• The agreement allows “market distorting subsidies” to be restricted to 10 per cent of the total production. India apprehends that its recently-enacted food subsidy law which provides for cheap food grains to nearly two-thirds of the population could push food subsidy beyond the 10% limit.

(For more information on this issue & WTO refer our ‘INSIGHTS CURRENT EVENTS ANALYSIS OCTOBER – 2013’ MAGAZINE)

Many forces at play as nuclear talks with Iran begin

  • Iran and the six global powers have re-commenced talks in Geneva, which could become a litmus test for Israel’s ability to weaken a nuclear deal, which was well within grasp when the two sides last met at the same venue earlier in November, 2013.

  • Israel has vociferously opposed any deal with Iran, which would allow Iran to enrich uranium, as well as pursue other activities that could make it capable of producing atomic bombs.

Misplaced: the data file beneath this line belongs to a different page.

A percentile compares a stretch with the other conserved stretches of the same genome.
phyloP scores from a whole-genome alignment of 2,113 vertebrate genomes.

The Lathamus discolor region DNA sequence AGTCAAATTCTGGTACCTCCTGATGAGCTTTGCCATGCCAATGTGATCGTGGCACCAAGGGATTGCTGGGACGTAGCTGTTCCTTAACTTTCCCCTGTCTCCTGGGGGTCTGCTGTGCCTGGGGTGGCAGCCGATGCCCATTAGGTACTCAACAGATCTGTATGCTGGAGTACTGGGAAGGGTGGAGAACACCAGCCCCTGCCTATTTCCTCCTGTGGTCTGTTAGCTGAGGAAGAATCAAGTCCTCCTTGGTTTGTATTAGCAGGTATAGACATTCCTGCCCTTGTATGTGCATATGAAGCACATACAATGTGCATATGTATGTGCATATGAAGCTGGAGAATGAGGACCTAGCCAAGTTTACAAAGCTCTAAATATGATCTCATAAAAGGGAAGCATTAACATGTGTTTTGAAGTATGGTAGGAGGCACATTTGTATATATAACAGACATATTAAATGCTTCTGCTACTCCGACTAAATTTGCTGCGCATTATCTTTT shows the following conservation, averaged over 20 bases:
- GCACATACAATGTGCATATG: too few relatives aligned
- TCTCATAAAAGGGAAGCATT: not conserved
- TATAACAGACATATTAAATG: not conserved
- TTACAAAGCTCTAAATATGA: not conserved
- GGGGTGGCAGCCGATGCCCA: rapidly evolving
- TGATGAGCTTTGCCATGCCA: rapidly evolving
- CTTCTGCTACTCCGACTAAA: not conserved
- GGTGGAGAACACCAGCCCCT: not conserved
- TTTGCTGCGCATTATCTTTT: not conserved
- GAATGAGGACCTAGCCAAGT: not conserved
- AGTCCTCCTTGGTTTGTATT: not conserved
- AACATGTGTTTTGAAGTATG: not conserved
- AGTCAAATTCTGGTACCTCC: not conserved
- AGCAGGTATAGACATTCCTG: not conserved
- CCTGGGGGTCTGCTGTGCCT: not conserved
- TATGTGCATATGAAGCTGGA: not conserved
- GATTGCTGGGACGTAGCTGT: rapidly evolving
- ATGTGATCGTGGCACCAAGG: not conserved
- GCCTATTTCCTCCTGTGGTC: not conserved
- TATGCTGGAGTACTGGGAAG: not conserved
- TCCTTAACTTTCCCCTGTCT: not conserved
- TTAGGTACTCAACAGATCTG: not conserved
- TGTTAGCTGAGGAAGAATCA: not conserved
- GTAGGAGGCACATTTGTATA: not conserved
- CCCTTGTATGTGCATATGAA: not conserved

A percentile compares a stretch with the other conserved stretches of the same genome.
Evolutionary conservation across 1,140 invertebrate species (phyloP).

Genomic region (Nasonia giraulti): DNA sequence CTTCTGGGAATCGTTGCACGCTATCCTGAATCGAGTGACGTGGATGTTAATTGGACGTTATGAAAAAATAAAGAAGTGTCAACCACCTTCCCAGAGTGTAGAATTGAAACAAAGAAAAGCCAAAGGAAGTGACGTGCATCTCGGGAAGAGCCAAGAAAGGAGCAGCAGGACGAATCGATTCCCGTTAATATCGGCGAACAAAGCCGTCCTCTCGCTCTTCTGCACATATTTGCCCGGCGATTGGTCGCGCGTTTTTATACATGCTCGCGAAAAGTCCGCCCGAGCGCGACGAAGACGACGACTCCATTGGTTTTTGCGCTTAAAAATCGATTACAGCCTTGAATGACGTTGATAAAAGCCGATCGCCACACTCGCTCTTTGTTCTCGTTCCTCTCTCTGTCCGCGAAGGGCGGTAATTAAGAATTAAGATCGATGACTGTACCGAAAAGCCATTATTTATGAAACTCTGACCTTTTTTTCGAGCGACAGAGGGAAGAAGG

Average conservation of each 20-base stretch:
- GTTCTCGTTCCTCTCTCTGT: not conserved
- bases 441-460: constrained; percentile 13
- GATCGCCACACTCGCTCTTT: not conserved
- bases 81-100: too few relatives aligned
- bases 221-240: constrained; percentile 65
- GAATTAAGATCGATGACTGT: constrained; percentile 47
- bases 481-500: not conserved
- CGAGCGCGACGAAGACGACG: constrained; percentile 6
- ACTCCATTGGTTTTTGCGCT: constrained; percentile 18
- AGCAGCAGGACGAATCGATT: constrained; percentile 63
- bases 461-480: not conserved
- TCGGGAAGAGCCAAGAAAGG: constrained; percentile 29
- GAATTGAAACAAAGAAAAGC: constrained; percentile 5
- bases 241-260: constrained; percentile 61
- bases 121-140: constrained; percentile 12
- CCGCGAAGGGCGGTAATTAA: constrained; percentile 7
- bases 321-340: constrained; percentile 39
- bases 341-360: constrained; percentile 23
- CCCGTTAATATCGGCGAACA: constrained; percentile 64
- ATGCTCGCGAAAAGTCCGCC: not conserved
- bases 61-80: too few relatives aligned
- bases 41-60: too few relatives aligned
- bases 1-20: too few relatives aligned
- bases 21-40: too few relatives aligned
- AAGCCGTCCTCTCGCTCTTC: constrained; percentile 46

• On the contrary, Iran has made it explicit that it would not give up its right to enrichment under rules defined by the Nuclear Non-Proliferation Treaty (NPT) that it has signed.

  • Advocates of the nuclear programme say Iran must be allowed less than 5% enrichment, which is necessary to fuel its atomic power plants in future.

  • Israel has been accused of continuing with its efforts to impede the emergence of an agreement between Iran and the global powers.

  • France has argued that Iran must suspend construction of the heavy water reactor in Arak, halt uranium enrichment to 20% and reduce its stockpile of enriched uranium.

America, Afghanistan on collision course

  • The U.S. and Afghan governments appeared to be on a collision course in their struggle to negotiate a Bilateral Security Agreement (BSA), with the thorny issues of western troops ‘night raids’ on Afghan homes and the Afghan demand for an apology from Washington threatening to overshadow the prospect of a deal being worked out.